The Elements of Entry Strategy

Entry strategy for international markets is a comprehensive plan. It sets forth the objectives, goals, resources, and policies that will guide a compa­ny’s international business operations over a future period long enough to achieve sustainable growth in world markets. For most companies the entry-strategy time horizon is from three to five years, because it will take that long to achieve enduring market performance. For some companies the period may be shorter or longer, but whatever its length, the time horizon should be distant enough to compel managers to raise and answer questions about the long-run direction and scope of a company’s international busi-ness. For convenience of exposition, we shall assume in this book that the entry-strategy planning horizon is three to five years.

Although it is common to speak of a company’s entry strategy as if it were a single plan, it is actually a composite of several individual product/ market plans. Managers need to plan the entry strategy for each product in each foreign market, because it is foolhardy to assume that the response to a particular entry strategy would be the same across different products and different country markets. Once the individual (constituent) product/market plans are completed, they should be brought together and reconciled to form the corporate international entry strategy.

The constituent product/market entry strategies require decisions on (1) the choice of a target product/market, (2) the objectives and goals in the target market, (3) the choice of an entry mode to penetrate the target country, (4) the marketing plan to penetrate the target market, and (5) the control system to monitor performance in the target market. Figure 1 depicts these elements of an international market entry strategy.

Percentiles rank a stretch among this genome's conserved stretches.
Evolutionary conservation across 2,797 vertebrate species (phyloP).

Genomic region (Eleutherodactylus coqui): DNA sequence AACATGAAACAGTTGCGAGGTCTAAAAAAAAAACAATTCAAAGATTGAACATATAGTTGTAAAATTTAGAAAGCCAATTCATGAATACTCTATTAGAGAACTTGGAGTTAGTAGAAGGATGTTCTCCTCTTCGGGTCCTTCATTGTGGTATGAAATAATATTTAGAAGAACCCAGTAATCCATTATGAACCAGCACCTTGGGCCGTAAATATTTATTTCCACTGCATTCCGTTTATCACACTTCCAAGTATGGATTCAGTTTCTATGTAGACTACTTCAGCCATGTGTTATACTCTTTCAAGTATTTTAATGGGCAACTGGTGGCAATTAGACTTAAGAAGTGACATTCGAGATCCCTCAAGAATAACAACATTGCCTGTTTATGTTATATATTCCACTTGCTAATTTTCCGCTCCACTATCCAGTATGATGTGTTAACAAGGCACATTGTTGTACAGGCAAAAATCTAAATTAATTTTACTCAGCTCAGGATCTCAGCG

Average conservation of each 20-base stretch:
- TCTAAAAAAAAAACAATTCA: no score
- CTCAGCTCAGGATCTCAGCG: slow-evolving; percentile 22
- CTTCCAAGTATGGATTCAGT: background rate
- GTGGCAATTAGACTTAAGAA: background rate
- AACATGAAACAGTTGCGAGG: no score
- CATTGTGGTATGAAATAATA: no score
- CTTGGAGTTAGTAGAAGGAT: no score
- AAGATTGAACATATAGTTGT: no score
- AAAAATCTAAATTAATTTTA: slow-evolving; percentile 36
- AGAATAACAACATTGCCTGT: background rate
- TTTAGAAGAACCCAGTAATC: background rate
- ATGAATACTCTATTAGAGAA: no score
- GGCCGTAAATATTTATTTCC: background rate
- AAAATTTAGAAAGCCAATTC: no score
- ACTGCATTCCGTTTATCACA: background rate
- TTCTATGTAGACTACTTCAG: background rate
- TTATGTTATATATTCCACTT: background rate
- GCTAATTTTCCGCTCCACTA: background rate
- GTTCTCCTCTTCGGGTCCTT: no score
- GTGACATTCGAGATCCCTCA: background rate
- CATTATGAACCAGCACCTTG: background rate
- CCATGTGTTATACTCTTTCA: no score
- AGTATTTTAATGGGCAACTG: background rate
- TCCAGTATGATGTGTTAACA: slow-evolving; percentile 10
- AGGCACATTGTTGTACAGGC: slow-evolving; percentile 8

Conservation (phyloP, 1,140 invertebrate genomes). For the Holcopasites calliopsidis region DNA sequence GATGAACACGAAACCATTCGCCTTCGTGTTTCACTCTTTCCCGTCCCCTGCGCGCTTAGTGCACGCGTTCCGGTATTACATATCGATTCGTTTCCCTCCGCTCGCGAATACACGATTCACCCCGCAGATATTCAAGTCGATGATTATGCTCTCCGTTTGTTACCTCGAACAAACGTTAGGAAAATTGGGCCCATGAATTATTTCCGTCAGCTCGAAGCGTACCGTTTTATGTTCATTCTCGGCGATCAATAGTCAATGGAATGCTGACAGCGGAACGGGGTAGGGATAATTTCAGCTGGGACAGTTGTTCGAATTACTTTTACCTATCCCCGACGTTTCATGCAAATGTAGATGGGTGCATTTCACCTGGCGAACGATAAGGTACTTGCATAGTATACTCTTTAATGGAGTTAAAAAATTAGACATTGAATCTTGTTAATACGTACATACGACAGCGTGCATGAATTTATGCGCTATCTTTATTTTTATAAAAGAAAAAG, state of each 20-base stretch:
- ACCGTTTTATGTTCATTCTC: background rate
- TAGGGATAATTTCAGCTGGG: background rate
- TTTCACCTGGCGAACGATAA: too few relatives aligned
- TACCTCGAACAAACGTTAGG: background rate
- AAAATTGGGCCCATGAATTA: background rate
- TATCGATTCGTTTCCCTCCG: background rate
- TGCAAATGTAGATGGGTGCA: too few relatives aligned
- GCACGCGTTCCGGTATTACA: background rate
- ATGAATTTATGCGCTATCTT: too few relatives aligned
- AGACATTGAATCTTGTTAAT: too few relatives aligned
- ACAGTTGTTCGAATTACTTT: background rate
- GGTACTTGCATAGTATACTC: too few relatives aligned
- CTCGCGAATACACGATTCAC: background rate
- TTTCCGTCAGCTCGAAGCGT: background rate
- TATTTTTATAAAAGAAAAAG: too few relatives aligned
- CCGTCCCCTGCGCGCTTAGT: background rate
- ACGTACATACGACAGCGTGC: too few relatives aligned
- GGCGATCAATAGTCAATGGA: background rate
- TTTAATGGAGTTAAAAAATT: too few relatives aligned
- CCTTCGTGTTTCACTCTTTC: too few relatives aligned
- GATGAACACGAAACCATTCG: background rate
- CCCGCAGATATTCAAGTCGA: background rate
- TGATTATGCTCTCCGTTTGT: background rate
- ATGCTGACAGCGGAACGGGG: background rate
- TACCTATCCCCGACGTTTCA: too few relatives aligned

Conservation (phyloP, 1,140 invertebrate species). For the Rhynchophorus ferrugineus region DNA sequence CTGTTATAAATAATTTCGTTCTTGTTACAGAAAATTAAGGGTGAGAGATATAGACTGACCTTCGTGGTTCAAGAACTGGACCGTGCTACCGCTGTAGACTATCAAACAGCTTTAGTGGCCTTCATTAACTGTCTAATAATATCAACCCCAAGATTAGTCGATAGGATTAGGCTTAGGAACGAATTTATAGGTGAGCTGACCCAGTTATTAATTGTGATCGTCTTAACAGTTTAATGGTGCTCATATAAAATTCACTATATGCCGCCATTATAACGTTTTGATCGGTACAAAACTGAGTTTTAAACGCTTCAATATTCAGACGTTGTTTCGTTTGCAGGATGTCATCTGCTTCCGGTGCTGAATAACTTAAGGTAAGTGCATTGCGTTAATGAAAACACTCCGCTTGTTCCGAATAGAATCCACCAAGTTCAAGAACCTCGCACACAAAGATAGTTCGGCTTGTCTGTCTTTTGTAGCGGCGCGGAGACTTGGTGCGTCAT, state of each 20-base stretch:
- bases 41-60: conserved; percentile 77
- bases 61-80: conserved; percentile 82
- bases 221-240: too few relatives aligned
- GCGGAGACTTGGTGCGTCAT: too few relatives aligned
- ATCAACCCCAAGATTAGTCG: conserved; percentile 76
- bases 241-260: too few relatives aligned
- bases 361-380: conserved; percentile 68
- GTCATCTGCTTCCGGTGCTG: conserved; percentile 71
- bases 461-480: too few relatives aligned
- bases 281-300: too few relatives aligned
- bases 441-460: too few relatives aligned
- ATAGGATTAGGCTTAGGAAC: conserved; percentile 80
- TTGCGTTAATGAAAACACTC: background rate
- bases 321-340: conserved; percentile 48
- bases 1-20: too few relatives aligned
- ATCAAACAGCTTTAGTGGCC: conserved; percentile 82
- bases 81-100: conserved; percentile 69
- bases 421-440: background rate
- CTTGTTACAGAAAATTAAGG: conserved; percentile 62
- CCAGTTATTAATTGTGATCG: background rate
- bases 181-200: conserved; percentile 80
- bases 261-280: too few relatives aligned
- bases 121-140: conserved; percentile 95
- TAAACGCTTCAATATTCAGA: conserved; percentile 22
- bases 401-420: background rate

Although the elements are shown as a logical sequence of activities and decisions in Figure 1, the design of a market entry strategy is actually iterative with many feedback loops. Evaluation of alternative entry modes, for instance, may cause a company to revise target market objectives or goals or even to initiate the search for a new target market. Again, the formulation of the marketing plan may call into question an earlier prefer­ence for a particular entry mode. After operations begin, variances in mar­ket performance may lead to revisions in any or all of the first four elements, as indicated by the dashed lines emerging from the Control Sys­tem box. In short, planning for international market entry is a continuing, open-ended process.

To managers in small and middle-size companies, planning entry strate­gies may appear to be something that only big companies can afford to do. These managers identify such planning with elaborate research techniques that are applied by specialists to a massive body of quantitative data. But this is a misconception of the entry planning process. What is truly impor­tant is the idea of planning entry strategies. Once management accepts this idea, it will find ways to plan international market entry, however limited company resources may be. To say that a company cannot afford to plan an entry strategy is to say that it cannot afford to think systematically about its future in world markets.

Without an entry strategy for a product/target market, a company has only a “sales” approach to foreign markets. Table 1 contrasts the sales and entry strategy approaches. Suffice it to say at this point that the sales approach may be narrowly justified for a first-entry company lacking in any international experience and doubtful of its ability to compete abroad. But a prolonged adherence to the sales approach will almost certainly doom a company’s international business. That approach is simply not viable in a world of international competitors who plan and act to create foreign market positions for long-run success.

Source: Root Franklin R. (1998), Entry Strategies for International Markets, Jossey-Bass; 2nd edition.

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